How Effective Is Chicken Soup in Managing the Symptoms of Colds and Flu?
For generations concerned moms and caring grandmas all over the world have been serving chicken soup to sick kids. They believed it could relieve symptoms caused by colds and flu. But was dear old Granny really right? Is chicken soup actually the ultimate cure-all?
Research Findings About the Action of Chicken Soup
Research recently published in the medical journal Chest looks at soup intake. It suggests that consuming a bowl of steamy chicken soup and vegetables can have good effects. Whether prepared from scratch or warmed from a can, chicken soup actually may be able to affect the action of neutrophils. Those common white blood cells protect the body from infection. Chicken soup seems to change the rate of movement, congregation and concentration of neutrophils. It may thus help regulate inflammation and prevent large amounts of mucus from being produced.
In addition chicken contains high levels of cysteine. This amino acid is similar in chemical composition to pharmaceutical acetylcysteine. Doctors often prescribe the drug to treat symptoms of bronchitis and respiratory infections. It helps to thin mucus and makes it easier to eliminate.
A 2001 study claims to show that such soup also may exhibit anti-inflammatory properties. Those researchers suggest it may be capable of relieving congestion too; however, this claim is still not well established.
The Chest study found soup to be most effective against symptoms of upper respiratory infections. Low-sodium chicken soup can supply good general nutritional value and help keep the body hydrated as well. The hot soup may even thin nasal mucus and thus make breathing easier.
How To Make a Basic Chicken Soup Recipe More Effective
To amp up the action of your basic chicken soup recipe, you might consider adding certain spices and vegetables to the hot broth. Including freshly chopped garlic in the soup, for example, can give your defense system a powerful boost. While garlic kills some germs outright, it also appears to stimulate the release of natural killer cells. These cells are part of the immune system’s larger arsenal of germ-fighters.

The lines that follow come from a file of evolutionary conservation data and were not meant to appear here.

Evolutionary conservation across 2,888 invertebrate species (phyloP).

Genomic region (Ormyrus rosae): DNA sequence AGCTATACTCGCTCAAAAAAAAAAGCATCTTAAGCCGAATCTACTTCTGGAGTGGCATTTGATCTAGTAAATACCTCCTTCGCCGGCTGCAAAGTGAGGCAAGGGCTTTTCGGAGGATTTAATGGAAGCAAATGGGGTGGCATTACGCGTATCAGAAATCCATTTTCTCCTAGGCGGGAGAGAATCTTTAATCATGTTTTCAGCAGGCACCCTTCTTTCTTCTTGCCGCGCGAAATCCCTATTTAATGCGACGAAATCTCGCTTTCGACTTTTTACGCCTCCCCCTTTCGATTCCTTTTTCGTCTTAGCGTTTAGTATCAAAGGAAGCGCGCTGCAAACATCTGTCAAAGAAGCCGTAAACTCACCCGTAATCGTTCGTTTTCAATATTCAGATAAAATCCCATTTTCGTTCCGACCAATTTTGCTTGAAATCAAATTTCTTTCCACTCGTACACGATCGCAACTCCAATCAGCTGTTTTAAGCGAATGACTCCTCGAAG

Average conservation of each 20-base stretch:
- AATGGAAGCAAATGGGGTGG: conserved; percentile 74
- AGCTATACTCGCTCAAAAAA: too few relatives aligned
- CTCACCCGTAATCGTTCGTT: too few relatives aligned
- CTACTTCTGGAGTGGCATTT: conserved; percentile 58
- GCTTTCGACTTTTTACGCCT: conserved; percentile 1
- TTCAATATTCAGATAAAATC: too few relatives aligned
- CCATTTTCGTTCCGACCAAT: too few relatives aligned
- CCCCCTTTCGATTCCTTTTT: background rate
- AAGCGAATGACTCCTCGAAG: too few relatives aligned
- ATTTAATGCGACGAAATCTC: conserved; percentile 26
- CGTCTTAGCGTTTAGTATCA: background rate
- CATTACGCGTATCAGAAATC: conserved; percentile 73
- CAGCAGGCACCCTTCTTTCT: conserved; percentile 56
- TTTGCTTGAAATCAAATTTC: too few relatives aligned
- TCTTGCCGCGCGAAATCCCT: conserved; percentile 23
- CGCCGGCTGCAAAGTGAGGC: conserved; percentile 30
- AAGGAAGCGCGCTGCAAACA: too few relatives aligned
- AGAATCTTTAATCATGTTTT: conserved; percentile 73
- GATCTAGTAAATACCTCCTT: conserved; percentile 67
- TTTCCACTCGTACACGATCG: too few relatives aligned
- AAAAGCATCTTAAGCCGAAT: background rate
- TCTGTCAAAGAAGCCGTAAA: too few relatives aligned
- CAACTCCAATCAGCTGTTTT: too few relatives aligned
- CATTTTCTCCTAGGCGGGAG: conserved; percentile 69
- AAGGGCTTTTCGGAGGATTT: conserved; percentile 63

Try spiking your soup with red (chili) pepper flakes to increase the broth’s decongestant power. The spice may help open sinuses and then break up mucus in the lungs.
Consider also adding onions. They contain phytochemicals purported to help the body clear bronchitis and other infections. Other beneficial vegetables that support a quick recovery:
- carrots, which are rich in beta-carotene
- bell peppers, tomatoes and other vitamin C-containing foods
What is the Verdict of Medical Professionals?
So, what is the final word from medical professionals about the reality of chicken soup’s health bemefits? “I believe that chicken soup does help with symptoms,” says Reid B. Blackwelder, M.D., professor of family medicine at East Tennessee State University in Kingsport, TN. According to Dr. Jill A. Grimes, a family medicine specialist in West Lake Hills, TX: “Eating chicken soup when you have a cold helps because you’re breathing steam, which loosens up congestion. You are also hydrating. And you are not taking antibiotics — all the right treatment for simple upper respiratory viruses!”
Interestingly, though, not all doctors agree that chemistry alone explains the soup’s apparent efficacy. “When you lean over a bowl of hot chicken soup and the vapor gets up your nose, you feel better,” admits William Schaffner, MD, chairman of preventive medicine at Vanderbilt University School of Medicine in Nashville, TN. Dr. Schaffner also cautions, “… but some [of the benefit] is clearly emotional. It just makes you feel better having someone make soup for you.” And that’s not a bad thing after all, is it?
Bon appétit … and feel better FAST!!